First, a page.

Sound familiar? Of course it is, as it's the exact same letter that Rick Scott sent along with Rick Perry and a vast of other Republicans who are clearly taking their marching orders from Sheldon Adelson. For that reason alone South Carolina gamblers should cast their ballots to oppose Haley.

Martha Coakley – In what appeared to be a barn burner Martha Coakley slightly trails Charles Baker in the race for governor of Massachusetts. Baker is for a woman's right to choose, wants strict gun control laws and is all in favor of same sex marriage. So Baker must be Democrat right? No, actually Baker is a Republican and clearly not a member of the Tea Party. In fact the only areas where Baker strongly supports the Tea Party agenda is his opposition to Obamacare and the desire to keep taxes down. So one may say he's a Republican from the past when the party's platform wasn't geared to dictate personal choice issues but rather for adherence to fiscal restraint. Coakley, the Democrat candidate, on the other hand has many of the same beliefs as Baker but differs in one major area. While Baker has not made any announcements in the area of gambling, Coakley as Attorney General tried to defeat a bill from Treasurer Steve Grossman that would have allowed online gambling in the state. The bill was aimed at opening the doors for the state to look at online gambling as a revenue tool and polls seemed to indicate that the majority of Massachusetts residents were in favor. Coakley, however, in a Republicans online gamblingtypical "won't someone think of the children" mentality issued the following statement in opposing Grossmen's bill:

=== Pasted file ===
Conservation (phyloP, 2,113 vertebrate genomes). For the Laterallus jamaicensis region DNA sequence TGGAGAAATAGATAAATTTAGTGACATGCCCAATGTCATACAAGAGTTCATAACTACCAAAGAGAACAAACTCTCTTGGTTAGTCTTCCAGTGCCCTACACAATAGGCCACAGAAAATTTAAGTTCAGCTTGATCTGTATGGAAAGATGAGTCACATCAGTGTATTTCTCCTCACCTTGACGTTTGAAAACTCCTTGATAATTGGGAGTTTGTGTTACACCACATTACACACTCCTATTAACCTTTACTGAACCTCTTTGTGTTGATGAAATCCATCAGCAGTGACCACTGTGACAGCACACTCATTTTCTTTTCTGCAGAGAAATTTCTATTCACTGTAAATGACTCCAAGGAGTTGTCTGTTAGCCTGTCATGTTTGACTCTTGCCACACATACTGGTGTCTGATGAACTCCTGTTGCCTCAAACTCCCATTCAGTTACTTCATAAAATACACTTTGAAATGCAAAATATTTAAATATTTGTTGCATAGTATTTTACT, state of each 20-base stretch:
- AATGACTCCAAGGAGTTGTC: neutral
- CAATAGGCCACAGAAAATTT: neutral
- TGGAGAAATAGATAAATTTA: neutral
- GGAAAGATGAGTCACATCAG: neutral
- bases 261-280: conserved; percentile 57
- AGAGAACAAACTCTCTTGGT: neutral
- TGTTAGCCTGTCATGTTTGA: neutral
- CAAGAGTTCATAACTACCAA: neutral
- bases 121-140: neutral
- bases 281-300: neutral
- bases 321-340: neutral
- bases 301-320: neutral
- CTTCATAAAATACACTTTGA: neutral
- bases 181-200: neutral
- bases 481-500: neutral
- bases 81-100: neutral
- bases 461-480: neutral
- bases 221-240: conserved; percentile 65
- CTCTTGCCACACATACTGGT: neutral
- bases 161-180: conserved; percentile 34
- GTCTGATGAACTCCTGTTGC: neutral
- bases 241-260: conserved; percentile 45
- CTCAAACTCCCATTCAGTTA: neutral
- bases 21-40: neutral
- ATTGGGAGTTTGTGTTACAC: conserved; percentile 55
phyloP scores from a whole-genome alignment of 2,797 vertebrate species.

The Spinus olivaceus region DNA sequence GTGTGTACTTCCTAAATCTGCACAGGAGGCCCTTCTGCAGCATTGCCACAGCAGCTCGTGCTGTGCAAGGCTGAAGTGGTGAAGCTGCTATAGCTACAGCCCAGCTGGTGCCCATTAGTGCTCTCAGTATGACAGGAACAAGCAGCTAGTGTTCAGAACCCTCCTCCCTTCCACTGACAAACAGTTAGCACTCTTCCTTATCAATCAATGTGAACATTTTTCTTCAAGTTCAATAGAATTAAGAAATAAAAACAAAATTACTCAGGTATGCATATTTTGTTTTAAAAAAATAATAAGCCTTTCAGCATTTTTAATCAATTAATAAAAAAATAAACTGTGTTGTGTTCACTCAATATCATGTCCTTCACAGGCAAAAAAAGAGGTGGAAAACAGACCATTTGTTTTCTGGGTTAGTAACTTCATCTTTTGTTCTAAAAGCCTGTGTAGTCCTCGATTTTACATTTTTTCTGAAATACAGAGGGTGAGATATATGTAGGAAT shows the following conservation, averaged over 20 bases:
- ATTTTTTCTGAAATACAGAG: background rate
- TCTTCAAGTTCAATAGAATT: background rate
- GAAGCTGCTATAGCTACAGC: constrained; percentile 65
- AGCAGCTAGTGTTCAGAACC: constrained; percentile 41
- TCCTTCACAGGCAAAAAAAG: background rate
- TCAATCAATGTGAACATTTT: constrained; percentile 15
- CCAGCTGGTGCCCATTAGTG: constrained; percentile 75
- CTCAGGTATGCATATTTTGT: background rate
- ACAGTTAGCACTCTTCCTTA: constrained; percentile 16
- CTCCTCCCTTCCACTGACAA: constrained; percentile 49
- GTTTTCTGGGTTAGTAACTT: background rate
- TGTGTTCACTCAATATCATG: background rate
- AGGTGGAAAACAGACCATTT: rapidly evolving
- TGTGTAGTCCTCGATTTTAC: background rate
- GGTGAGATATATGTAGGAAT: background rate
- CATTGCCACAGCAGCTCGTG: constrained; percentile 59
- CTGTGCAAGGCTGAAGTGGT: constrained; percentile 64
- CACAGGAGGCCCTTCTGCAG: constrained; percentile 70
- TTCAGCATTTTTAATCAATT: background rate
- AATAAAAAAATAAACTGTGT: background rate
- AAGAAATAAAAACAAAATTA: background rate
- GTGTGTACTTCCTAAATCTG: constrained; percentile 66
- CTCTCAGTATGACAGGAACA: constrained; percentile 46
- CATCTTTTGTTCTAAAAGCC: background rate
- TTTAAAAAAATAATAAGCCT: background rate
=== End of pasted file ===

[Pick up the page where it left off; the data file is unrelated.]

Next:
"Opening the door to credit card gambling will certainly help the big banks, but not Massachusetts families nor local businesses," Coakley said in a statement. "The convenience of gaming online combined with the use of credit cards to finance playing is a recipe for disaster. The potential to run up credit card debt gambling online will further weigh down many of those already struggling to keep their heads above water."